what Chapter Seven is about. Their new stuff seemed to be intricate and
layered, with the first song in the set being a good example. This
gradually built and built and finally uncorked into the thrashy chaotic
hardcore C7 has been known for in the past. The twin vocal approach,
which I felt had flaws before, is now greatly refined and vastly
improved.Even though it may not be "flavor of the moment", I would urge
C7 to continue down this unusual path, which combines tastes of many
The strangely named Anterrabae was up next, I wish they were as unusual
as their name. Instead, very typical metalcore was their bag.
Competently and enthusiastically played, but what's different about it?
Nothing that I could detect. There are legions of bands like this out
there now and in about 3 years, most will be defunct.
Trading In December was the next local, who I had zero familiarity with.
Based on their name, I was dreading emo-influenced crap or an Atreyu
knock-off. Wrong again! These local kids attacked the stage with such an
onslaught of youthful energy that nobody watching them could be bored.
The music is not really all that special, but they just put every ounce
of blood, sweat and adrenaline into their performance, running wildly
across the stage and beating their instruments with fury. A lot of
their supporters were in the crowd and helped kick things up another
notch. If they can work on more memorable songwriting and harness the
same amount of energy to it, a monster will be born. I wish they'd ditch
the name, though, because having "months" in your name is overdone and
lame these days.
Twelve Tribes kept the adrenaline level high. I have a feeling this is a
band I would hate on record, but live, they were pretty impressive.
They were also notably different from most of the other bands. Ditching
the melodic metalcore influences, they reminded me of a much angrier
and pissed off Sevendust. Those type of grooves were present and another
similarity was their dread-locked African American frontman, who
commanded the stage with vigor. Their music tended to run together in my
head after a while but the overall effect was one of fire and force.
Man Made Man I'm not going to dwell on too much, we have covered them
plenty here at Wormwood. I think it is time for them to start taking
chances. They could keep going the way they are now...opening for
national bands and headlining for their dedicated "Pit Crew"
fans...until doomsday, if that's what they want. I think they should up
the ante and take it on the road. I know they got burned in Chicago in
the past, but Chi-town would be a good first step. There is something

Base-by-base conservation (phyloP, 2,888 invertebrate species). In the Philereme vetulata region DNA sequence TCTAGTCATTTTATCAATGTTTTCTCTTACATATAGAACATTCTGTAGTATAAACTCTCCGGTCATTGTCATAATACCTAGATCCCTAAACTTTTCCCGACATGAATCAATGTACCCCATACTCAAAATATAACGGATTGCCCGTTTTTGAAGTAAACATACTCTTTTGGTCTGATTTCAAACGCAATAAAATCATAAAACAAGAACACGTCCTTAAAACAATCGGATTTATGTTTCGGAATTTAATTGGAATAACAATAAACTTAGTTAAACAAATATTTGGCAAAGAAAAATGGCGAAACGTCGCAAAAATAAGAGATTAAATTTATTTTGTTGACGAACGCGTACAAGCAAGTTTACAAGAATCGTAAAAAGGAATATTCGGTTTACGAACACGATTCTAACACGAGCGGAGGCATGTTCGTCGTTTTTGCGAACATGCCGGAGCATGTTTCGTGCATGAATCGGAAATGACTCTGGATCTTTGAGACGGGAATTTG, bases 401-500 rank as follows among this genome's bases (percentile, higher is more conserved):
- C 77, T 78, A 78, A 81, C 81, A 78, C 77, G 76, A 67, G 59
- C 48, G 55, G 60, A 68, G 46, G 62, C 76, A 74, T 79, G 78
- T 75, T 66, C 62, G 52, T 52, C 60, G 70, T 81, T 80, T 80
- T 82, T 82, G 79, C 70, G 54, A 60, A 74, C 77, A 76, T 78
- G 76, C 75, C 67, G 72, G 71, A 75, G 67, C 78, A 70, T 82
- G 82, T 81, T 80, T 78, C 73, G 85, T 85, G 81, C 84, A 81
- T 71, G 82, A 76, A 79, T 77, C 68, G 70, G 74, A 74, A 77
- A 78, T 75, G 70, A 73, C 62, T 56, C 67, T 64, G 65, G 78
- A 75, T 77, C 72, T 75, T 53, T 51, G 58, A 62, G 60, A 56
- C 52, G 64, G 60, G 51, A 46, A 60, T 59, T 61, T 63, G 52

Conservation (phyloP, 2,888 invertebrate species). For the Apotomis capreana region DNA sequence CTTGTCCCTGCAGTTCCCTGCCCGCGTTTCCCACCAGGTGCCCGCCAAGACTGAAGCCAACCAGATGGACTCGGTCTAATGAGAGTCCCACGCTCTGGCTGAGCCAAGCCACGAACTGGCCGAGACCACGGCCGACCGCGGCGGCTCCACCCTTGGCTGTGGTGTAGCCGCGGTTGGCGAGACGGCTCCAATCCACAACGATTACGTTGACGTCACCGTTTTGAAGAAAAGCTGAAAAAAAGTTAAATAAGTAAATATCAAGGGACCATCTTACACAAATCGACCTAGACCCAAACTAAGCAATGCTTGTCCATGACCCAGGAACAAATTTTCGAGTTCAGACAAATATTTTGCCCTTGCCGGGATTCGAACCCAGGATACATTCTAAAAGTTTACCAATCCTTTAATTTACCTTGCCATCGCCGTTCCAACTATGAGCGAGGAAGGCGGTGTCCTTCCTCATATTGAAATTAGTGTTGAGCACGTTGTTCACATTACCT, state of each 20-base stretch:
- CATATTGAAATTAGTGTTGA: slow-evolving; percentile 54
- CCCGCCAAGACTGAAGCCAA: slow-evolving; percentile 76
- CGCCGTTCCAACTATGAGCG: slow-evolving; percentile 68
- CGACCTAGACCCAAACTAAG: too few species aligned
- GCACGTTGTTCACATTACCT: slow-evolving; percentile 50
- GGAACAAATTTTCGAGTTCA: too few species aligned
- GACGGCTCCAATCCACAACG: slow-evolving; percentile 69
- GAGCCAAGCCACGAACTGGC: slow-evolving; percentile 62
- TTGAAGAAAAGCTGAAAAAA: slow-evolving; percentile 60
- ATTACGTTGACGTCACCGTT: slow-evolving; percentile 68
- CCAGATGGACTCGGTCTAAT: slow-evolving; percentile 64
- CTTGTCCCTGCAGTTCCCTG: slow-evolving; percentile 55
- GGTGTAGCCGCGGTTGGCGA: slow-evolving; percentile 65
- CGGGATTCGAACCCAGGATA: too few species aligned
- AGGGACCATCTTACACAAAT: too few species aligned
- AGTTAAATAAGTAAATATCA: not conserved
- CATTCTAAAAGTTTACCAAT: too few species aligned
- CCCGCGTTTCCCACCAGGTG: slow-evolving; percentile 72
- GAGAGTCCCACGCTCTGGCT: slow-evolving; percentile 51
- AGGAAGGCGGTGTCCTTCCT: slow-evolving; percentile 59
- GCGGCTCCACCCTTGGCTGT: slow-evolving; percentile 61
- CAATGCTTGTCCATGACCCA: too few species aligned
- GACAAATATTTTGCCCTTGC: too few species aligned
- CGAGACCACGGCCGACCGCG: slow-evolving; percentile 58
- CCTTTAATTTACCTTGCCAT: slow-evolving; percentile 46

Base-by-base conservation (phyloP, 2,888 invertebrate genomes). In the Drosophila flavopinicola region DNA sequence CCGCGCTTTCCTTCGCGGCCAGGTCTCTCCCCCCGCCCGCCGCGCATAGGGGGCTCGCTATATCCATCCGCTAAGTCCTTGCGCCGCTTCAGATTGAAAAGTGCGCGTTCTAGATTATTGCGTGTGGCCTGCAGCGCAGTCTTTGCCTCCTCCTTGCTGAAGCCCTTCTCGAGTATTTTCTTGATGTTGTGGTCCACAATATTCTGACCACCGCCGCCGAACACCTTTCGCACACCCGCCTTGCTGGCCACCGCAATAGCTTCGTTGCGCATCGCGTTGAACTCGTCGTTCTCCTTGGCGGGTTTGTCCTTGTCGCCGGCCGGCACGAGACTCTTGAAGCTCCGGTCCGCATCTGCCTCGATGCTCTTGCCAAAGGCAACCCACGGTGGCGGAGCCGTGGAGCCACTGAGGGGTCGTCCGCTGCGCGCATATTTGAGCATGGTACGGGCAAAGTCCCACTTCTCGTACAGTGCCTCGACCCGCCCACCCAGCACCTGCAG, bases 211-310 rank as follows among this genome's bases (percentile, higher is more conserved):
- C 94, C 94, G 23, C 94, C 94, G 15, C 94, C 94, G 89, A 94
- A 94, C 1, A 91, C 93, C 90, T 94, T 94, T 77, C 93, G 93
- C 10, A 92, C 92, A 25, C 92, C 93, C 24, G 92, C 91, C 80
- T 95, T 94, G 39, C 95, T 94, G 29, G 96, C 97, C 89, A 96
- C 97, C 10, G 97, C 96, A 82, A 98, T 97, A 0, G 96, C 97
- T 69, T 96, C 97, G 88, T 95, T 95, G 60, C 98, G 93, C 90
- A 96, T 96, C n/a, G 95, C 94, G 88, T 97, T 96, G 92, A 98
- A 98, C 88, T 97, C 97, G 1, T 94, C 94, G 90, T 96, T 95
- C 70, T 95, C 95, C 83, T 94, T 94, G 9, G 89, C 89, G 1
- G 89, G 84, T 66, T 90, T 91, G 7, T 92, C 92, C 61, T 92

here that could possibly grow to Godzilla sized proportions, but they've
got to add some new songs and move out of the "comfort zone" of the
local scene. Tonight they were the purely heaviest and noisiest band,
creating an avalanche of brutal sound. The clear singing on "Undisputed"
sounded out of whack, but the four pronged vocal shouts on "Wartorn"
and "Get In" are awesome. In what has almost become a ritual, their amps
blew again, leading to an awkward break, but they soon recovered.
Singer Sean started a wall of death for DVD purposes tonight and it
looks as cool as hell, but I'm worried some kid will get mangled during
one of these things some day.
Finally we come to the tour headliner, It Dies Today, who are very hot
right now and touring on a well-received record "The Caitiff Choir".
These guys are barely older than the kids in the crowd and sported a
kind of "gothic gangster" look, complete with skinny ties and eyeliner.
Once again, what I heard was a band that had plenty of energy and
musicianship, but trapped in the metalcore style with few distinctive
characteristics. The clean vocals came into a bit more focus here but to
tell the truth, I was getting pretty tired by this time and It Dies
Today did not do enough to keep my interest up. The kids were into it
without a doubt, though, and if you are a metalcore buy-all, then these
guys will be gods to you. They probably played a couple more after I
left but unless they suddenly decided to play bluegrass or
Carcass-style grind, I don't think I missed too much.
So a long night was over. It was pretty entertaining but I would have
wished for a bit more diversity in sound. The big winners of the evening
for me were If Hope Dies...they are a band I would gladly see again.
Out of the locals, keep an eye out for Blood of Creation and Chapter 7,
but really they all came across pretty well.
Class is now dismissed, time for teacher to go home and sack out...